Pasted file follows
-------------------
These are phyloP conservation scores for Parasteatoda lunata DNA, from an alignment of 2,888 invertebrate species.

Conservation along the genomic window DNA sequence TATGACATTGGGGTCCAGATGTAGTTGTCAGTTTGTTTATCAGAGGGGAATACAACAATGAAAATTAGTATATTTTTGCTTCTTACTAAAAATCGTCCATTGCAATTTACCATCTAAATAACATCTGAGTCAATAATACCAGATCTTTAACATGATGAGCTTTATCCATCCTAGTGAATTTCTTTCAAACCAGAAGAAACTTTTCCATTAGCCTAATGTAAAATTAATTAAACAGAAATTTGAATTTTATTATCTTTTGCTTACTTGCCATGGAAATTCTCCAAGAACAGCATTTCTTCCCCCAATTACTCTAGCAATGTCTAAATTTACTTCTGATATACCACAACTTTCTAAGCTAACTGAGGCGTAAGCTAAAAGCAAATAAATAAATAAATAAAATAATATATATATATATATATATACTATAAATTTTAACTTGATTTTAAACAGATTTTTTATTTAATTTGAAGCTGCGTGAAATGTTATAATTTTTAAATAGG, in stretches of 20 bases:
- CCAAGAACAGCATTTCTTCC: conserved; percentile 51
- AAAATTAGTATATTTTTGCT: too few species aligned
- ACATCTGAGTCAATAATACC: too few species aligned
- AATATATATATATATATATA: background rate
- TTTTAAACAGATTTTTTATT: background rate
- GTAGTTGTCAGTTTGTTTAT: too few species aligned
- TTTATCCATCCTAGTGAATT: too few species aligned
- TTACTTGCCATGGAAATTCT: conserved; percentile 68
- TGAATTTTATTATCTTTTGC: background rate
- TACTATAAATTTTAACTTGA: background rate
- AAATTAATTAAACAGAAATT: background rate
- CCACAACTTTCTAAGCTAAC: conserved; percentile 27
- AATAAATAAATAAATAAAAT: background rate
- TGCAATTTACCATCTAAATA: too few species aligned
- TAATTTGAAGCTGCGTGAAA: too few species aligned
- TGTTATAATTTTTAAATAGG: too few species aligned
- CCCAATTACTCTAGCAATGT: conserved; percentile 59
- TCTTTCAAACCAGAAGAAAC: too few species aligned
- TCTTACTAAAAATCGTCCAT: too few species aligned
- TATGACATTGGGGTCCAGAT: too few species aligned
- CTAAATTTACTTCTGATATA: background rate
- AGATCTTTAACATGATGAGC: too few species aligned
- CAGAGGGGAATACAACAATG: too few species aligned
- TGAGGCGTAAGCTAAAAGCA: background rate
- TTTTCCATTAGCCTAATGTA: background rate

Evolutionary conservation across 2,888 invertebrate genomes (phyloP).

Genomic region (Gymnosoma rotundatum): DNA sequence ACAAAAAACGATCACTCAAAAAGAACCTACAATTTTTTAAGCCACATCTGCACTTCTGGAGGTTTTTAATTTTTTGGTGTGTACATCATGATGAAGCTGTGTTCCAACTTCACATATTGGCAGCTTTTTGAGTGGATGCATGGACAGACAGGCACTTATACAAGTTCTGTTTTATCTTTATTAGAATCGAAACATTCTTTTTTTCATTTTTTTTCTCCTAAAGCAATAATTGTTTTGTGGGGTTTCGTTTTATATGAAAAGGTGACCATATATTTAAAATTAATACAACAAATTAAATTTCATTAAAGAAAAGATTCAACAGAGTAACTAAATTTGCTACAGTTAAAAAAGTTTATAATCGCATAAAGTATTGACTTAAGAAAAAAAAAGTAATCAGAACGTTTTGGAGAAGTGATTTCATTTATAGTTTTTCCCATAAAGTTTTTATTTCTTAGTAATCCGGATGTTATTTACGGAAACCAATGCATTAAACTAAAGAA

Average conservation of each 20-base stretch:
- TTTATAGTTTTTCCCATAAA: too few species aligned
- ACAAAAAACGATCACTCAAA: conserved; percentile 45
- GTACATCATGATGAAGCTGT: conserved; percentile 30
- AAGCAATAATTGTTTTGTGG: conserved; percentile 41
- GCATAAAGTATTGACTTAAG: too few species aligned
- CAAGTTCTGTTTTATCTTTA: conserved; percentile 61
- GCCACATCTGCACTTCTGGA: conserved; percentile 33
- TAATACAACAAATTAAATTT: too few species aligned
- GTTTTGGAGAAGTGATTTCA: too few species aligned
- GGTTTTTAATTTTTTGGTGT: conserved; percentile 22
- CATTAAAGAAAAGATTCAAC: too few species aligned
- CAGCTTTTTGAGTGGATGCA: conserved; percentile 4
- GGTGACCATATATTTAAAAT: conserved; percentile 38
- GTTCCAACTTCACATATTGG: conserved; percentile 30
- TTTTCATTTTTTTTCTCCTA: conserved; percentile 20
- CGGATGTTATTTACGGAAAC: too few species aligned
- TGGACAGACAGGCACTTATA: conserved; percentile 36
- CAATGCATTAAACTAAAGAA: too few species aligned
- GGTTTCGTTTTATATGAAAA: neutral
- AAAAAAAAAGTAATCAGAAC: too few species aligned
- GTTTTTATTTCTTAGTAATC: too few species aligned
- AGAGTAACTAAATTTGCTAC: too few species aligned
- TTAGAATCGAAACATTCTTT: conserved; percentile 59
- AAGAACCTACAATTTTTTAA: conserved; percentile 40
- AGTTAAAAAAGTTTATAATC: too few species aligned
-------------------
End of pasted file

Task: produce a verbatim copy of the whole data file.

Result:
These are phyloP conservation scores for Parasteatoda lunata DNA, from an alignment of 2,888 invertebrate species.

Conservation along the genomic window DNA sequence TATGACATTGGGGTCCAGATGTAGTTGTCAGTTTGTTTATCAGAGGGGAATACAACAATGAAAATTAGTATATTTTTGCTTCTTACTAAAAATCGTCCATTGCAATTTACCATCTAAATAACATCTGAGTCAATAATACCAGATCTTTAACATGATGAGCTTTATCCATCCTAGTGAATTTCTTTCAAACCAGAAGAAACTTTTCCATTAGCCTAATGTAAAATTAATTAAACAGAAATTTGAATTTTATTATCTTTTGCTTACTTGCCATGGAAATTCTCCAAGAACAGCATTTCTTCCCCCAATTACTCTAGCAATGTCTAAATTTACTTCTGATATACCACAACTTTCTAAGCTAACTGAGGCGTAAGCTAAAAGCAAATAAATAAATAAATAAAATAATATATATATATATATATATACTATAAATTTTAACTTGATTTTAAACAGATTTTTTATTTAATTTGAAGCTGCGTGAAATGTTATAATTTTTAAATAGG, in stretches of 20 bases:
- CCAAGAACAGCATTTCTTCC: conserved; percentile 51
- AAAATTAGTATATTTTTGCT: too few species aligned
- ACATCTGAGTCAATAATACC: too few species aligned
- AATATATATATATATATATA: background rate
- TTTTAAACAGATTTTTTATT: background rate
- GTAGTTGTCAGTTTGTTTAT: too few species aligned
- TTTATCCATCCTAGTGAATT: too few species aligned
- TTACTTGCCATGGAAATTCT: conserved; percentile 68
- TGAATTTTATTATCTTTTGC: background rate
- TACTATAAATTTTAACTTGA: background rate
- AAATTAATTAAACAGAAATT: background rate
- CCACAACTTTCTAAGCTAAC: conserved; percentile 27
- AATAAATAAATAAATAAAAT: background rate
- TGCAATTTACCATCTAAATA: too few species aligned
- TAATTTGAAGCTGCGTGAAA: too few species aligned
- TGTTATAATTTTTAAATAGG: too few species aligned
- CCCAATTACTCTAGCAATGT: conserved; percentile 59
- TCTTTCAAACCAGAAGAAAC: too few species aligned
- TCTTACTAAAAATCGTCCAT: too few species aligned
- TATGACATTGGGGTCCAGAT: too few species aligned
- CTAAATTTACTTCTGATATA: background rate
- AGATCTTTAACATGATGAGC: too few species aligned
- CAGAGGGGAATACAACAATG: too few species aligned
- TGAGGCGTAAGCTAAAAGCA: background rate
- TTTTCCATTAGCCTAATGTA: background rate

Evolutionary conservation across 2,888 invertebrate genomes (phyloP).

Genomic region (Gymnosoma rotundatum): DNA sequence ACAAAAAACGATCACTCAAAAAGAACCTACAATTTTTTAAGCCACATCTGCACTTCTGGAGGTTTTTAATTTTTTGGTGTGTACATCATGATGAAGCTGTGTTCCAACTTCACATATTGGCAGCTTTTTGAGTGGATGCATGGACAGACAGGCACTTATACAAGTTCTGTTTTATCTTTATTAGAATCGAAACATTCTTTTTTTCATTTTTTTTCTCCTAAAGCAATAATTGTTTTGTGGGGTTTCGTTTTATATGAAAAGGTGACCATATATTTAAAATTAATACAACAAATTAAATTTCATTAAAGAAAAGATTCAACAGAGTAACTAAATTTGCTACAGTTAAAAAAGTTTATAATCGCATAAAGTATTGACTTAAGAAAAAAAAAGTAATCAGAACGTTTTGGAGAAGTGATTTCATTTATAGTTTTTCCCATAAAGTTTTTATTTCTTAGTAATCCGGATGTTATTTACGGAAACCAATGCATTAAACTAAAGAA

Average conservation of each 20-base stretch:
- TTTATAGTTTTTCCCATAAA: too few species aligned
- ACAAAAAACGATCACTCAAA: conserved; percentile 45
- GTACATCATGATGAAGCTGT: conserved; percentile 30
- AAGCAATAATTGTTTTGTGG: conserved; percentile 41
- GCATAAAGTATTGACTTAAG: too few species aligned
- CAAGTTCTGTTTTATCTTTA: conserved; percentile 61
- GCCACATCTGCACTTCTGGA: conserved; percentile 33
- TAATACAACAAATTAAATTT: too few species aligned
- GTTTTGGAGAAGTGATTTCA: too few species aligned
- GGTTTTTAATTTTTTGGTGT: conserved; percentile 22
- CATTAAAGAAAAGATTCAAC: too few species aligned
- CAGCTTTTTGAGTGGATGCA: conserved; percentile 4
- GGTGACCATATATTTAAAAT: conserved; percentile 38
- GTTCCAACTTCACATATTGG: conserved; percentile 30
- TTTTCATTTTTTTTCTCCTA: conserved; percentile 20
- CGGATGTTATTTACGGAAAC: too few species aligned
- TGGACAGACAGGCACTTATA: conserved; percentile 36
- CAATGCATTAAACTAAAGAA: too few species aligned
- GGTTTCGTTTTATATGAAAA: neutral
- AAAAAAAAAGTAATCAGAAC: too few species aligned
- GTTTTTATTTCTTAGTAATC: too few species aligned
- AGAGTAACTAAATTTGCTAC: too few species aligned
- TTAGAATCGAAACATTCTTT: conserved; percentile 59
- AAGAACCTACAATTTTTTAA: conserved; percentile 40
- AGTTAAAAAAGTTTATAATC: too few species aligned